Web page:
Few days back I got to attend the maths teachers' education program, where the facilitator had given us few problems to solve. One of the problems motivated her to encourage the teachers to discuss with their students about the difference and equivalence between the following three expressions.

a / bc ; (a/b) / c ; a / (b/c)

While my students had already encountered, struggled & tackled these expressions, but I recalled that these experiences were within the context, and in isolation i.e. they had fought with these monsters one at a time and that too on different occasions. So I thought it would interesting to notice what happens when they are made to face these three expressions - all together, without any context and that too without any context.

So the next day itself, I challenged them with this problem..

I asked them,

"Which of the three are equal or not equal?"

They looked at it for a while and soon, one of them said,

"Sir, we have solved such expressions..."

Me: Yes, Lets do it again then.

Couple of them could not resist and they shouted out their answer. I just looked at them; and they understood their mistake (that they had disturbed their peers' thought process)

After a minute or so, I asked one of them to explain

Rohit - "Sir, 2 and 3 cannot be equal.

"Why?"

I looked at the class for their views. And could see everyone agreeing with this. I wanted someone to counter this, but none did. So I had to play devil.

"Are you sure?"

He guessed something fishy it seems and soon exclaimed - .".

We smiled at each other and then I picked up another student--

Sidharth - "(1) and (3) are equal"

"How?"

He stood up and slowly wrote this on the board -

"Sir, expression (1) is actually a/bx which is same as (3)"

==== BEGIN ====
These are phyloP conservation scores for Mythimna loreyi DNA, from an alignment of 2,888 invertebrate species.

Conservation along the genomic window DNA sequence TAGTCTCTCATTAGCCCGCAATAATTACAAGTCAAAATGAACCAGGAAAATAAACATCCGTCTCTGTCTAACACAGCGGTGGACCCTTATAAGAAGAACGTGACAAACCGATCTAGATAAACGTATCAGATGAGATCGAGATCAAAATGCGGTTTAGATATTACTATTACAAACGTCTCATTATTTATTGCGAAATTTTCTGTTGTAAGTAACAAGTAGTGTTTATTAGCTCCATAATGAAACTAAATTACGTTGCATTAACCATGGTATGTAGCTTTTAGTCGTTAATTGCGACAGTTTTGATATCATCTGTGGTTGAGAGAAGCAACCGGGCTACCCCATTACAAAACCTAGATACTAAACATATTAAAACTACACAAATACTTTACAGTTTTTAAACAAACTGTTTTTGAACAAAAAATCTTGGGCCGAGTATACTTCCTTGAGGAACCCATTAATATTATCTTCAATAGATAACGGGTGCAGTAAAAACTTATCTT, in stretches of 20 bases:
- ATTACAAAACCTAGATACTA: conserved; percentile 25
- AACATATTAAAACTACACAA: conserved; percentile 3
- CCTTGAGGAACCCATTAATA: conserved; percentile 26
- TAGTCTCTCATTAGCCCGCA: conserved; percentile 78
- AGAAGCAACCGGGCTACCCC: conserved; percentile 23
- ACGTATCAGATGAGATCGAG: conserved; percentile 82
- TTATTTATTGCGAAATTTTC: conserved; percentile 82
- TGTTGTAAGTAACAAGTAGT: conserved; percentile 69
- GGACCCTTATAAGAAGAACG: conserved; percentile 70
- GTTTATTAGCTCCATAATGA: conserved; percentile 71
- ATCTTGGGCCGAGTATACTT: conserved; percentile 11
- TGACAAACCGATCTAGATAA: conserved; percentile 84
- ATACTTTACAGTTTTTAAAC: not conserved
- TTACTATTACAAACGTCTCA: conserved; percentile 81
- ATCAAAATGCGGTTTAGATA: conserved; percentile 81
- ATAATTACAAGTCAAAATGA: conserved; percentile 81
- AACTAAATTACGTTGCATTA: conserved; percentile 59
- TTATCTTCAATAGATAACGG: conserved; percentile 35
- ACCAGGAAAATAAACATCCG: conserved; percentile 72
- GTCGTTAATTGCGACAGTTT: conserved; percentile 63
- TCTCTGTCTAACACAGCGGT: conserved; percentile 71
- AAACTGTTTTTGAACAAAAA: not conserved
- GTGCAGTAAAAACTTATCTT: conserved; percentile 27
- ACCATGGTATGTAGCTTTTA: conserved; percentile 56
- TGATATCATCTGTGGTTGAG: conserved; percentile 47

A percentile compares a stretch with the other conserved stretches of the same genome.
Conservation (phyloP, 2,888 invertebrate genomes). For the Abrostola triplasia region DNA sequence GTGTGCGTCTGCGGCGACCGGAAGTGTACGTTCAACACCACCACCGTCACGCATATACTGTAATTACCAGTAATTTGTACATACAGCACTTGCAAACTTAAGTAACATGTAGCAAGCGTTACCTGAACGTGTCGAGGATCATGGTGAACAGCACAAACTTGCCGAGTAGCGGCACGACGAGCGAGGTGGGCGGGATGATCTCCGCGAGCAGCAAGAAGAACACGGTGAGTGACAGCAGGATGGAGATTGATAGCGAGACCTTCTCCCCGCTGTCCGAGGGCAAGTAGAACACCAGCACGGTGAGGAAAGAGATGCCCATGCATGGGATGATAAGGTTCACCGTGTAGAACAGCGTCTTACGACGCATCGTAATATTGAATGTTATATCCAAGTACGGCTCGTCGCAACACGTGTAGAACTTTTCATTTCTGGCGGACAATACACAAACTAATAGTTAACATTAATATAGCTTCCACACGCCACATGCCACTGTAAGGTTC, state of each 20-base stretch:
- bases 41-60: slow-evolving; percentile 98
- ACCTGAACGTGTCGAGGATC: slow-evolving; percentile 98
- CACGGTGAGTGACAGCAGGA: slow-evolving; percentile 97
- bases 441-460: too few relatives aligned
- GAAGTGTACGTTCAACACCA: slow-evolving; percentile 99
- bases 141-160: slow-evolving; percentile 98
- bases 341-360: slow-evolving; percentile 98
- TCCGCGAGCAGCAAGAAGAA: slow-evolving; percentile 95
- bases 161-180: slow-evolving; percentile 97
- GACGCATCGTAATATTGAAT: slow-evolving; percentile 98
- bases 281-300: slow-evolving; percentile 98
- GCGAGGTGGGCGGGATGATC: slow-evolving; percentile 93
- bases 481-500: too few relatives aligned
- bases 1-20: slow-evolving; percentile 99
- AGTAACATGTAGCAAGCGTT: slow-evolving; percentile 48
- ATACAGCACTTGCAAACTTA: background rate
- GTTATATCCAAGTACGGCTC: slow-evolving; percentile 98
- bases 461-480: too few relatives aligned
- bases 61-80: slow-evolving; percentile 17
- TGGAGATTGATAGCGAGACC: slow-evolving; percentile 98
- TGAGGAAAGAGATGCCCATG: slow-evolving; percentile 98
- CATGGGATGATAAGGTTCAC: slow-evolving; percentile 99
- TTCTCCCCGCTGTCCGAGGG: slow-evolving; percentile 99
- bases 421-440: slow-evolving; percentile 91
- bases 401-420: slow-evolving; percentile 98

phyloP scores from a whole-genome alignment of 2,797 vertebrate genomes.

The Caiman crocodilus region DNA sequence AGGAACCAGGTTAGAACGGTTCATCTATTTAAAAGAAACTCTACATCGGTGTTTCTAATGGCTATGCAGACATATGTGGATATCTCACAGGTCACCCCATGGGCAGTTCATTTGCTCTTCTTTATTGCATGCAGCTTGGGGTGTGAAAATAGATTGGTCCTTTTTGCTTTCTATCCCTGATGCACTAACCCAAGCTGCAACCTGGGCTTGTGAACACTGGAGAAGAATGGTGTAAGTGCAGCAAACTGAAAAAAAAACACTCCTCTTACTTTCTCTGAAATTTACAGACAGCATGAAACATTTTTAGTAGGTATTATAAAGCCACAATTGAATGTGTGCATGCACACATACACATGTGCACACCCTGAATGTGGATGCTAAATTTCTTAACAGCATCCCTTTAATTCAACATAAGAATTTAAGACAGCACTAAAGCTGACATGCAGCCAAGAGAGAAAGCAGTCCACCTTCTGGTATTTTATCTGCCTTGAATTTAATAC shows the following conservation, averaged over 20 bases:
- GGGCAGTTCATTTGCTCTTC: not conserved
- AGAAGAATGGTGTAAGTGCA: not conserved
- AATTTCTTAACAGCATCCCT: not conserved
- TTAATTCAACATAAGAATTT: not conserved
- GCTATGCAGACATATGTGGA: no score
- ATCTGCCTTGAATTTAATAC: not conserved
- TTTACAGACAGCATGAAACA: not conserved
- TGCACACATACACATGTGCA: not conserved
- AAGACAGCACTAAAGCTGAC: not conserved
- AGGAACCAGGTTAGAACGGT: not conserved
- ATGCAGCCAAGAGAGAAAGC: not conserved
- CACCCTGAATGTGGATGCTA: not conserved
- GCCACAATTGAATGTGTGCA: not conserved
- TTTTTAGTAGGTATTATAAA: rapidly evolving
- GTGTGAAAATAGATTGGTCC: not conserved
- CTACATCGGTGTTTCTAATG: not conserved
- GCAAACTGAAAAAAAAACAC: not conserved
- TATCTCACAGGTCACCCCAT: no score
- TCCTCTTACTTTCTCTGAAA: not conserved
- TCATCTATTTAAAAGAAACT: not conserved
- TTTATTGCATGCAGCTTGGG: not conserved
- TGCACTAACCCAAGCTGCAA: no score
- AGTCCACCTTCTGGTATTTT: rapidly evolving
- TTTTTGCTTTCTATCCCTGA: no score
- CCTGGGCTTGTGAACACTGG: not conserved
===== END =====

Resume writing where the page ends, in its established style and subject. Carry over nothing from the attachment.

"But how?"

"So?"

Did you notice the language? your comments?

I was confident that he had understood, but I wanted to take him deeper...

"Ok... So what?"

"Sir, then we can now see that both (1) and (3) are equal...."

I wanted him to argue with me, but then he remained mum.... and kept staring at the 2 expressions.....

Perhaps, Jeetu could not take this prank I was playing... and he intervened immediately,

I looked at Sidharth... And found him smiling at all of us :-)

I looked around -- "any other views/method?"

Everyone agreed......

And immediately the whole class roared aloud -- "No !! We have already worked on this....."

Let me tell you that this remark made by me now, was the same made by them few months ago.....After working out few examples and even through logical reasoning they had proved that why (a/b)/c is not equal to a/(b+c).... I was happy they still remembered their experience......

"Ok, so can someone tell me what will (2) simplify to?"

Tanvi -- "Sir, (2) will become ax/b"

"How?"

"Same method as what Sidharth did... "

"Okay..."

"So can one of you write the simplified forms of all the three expressions?"

One of them wrote these on the board..... I forgot to take the snap... but this is what it looked like.....

"So then what's the conclusion?"

This time it was a chorus

"expression (1) and (3) are equal and are not equal to (2)"

I just looked at Rohit again...

I wanted to take them still deeper on this, but I decided to hold for the moment --- so that we can re-visit this problem after few days, with some flavor...

What do you feel, can there be some more interesting/ important questions? What are those questions?

How did you solve this problem? With understanding or with 'rules and procedure'? :)

How about trying this problem with your students? Would love to know what happened in your class..... :)

Regards

Rupesh Gesota

a / bc ; (a/b) / c ; a / (b/c)

While my students had already encountered, struggled & tackled these expressions, but I recalled that these experiences were within the context, and in isolation i.e. they had fought with these monsters one at a time and that too on different occasions. So I thought it would interesting to notice what happens when they are made to face these three expressions - all together, without any context and that too without any context.

So the next day itself, I challenged them with this problem..

I asked them,

"Which of the three are equal or not equal?"

They looked at it for a while and soon, one of them said,

"Sir, we have solved such expressions..."

Me: Yes, Lets do it again then.

Couple of them could not resist and they shouted out their answer. I just looked at them; and they understood their mistake (that they had disturbed their peers' thought process)